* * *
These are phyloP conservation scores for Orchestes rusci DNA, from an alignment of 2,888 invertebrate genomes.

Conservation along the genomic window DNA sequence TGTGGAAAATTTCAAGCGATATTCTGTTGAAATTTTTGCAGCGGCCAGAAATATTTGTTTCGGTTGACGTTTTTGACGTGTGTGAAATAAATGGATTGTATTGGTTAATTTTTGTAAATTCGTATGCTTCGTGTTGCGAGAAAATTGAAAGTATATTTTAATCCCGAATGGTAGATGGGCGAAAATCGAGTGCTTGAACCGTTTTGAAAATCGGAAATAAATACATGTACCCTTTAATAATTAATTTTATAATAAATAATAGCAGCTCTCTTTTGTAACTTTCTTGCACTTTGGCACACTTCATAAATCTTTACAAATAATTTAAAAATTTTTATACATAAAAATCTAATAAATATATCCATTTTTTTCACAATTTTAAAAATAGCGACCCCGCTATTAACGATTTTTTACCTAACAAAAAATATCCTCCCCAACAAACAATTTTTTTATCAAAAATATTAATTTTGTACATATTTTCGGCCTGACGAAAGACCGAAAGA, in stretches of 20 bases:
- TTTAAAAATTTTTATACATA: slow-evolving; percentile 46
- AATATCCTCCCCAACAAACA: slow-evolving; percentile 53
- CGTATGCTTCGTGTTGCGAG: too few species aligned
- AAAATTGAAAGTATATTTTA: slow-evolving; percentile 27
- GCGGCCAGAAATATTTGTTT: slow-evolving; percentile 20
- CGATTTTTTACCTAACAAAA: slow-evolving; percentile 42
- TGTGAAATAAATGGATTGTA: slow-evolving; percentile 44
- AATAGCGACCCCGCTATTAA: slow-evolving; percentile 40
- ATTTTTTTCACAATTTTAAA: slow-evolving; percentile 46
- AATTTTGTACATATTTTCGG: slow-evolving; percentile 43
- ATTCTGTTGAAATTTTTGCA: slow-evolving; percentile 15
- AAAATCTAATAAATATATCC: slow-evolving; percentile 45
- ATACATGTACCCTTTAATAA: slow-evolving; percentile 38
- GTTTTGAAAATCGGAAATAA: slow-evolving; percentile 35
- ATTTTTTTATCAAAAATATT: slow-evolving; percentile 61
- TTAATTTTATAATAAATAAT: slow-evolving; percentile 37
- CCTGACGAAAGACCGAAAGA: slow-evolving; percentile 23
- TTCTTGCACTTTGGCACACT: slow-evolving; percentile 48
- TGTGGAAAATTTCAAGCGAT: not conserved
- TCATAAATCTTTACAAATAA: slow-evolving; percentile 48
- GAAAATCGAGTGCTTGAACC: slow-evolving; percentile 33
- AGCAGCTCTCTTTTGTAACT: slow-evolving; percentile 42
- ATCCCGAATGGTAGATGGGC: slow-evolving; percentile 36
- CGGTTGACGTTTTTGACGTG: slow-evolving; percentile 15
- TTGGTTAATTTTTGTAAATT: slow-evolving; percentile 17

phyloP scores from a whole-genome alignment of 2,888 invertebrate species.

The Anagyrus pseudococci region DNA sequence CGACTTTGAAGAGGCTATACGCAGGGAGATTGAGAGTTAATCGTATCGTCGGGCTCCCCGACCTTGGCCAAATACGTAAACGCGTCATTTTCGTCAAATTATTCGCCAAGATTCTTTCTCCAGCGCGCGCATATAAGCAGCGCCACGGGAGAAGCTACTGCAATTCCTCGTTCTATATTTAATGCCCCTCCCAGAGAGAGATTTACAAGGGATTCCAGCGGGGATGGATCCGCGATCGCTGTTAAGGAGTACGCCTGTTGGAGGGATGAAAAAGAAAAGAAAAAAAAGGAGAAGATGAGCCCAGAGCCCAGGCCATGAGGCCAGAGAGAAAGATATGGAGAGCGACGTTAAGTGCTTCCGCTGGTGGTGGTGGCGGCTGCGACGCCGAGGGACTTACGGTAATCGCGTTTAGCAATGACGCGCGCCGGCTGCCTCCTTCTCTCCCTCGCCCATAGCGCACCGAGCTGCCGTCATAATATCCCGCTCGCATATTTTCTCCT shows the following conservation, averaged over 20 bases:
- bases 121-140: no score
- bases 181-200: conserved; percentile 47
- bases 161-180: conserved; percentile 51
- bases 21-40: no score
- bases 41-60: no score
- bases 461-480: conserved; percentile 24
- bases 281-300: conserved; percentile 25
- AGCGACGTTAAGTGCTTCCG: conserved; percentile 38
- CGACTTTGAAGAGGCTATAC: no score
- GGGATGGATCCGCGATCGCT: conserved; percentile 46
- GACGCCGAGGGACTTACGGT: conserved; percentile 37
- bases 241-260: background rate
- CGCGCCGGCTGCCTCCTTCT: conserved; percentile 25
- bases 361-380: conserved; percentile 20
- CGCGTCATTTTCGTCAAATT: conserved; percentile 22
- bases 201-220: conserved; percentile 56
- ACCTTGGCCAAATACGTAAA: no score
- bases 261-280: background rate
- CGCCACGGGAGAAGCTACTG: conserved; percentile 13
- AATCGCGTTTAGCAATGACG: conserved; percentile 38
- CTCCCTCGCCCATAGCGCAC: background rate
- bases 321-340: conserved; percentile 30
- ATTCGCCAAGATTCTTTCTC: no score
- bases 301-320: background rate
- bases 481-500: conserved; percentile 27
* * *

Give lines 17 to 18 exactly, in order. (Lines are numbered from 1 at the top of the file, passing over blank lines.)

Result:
- ATTTTTTTATCAAAAATATT: slow-evolving; percentile 61
- TTAATTTTATAATAAATAAT: slow-evolving; percentile 37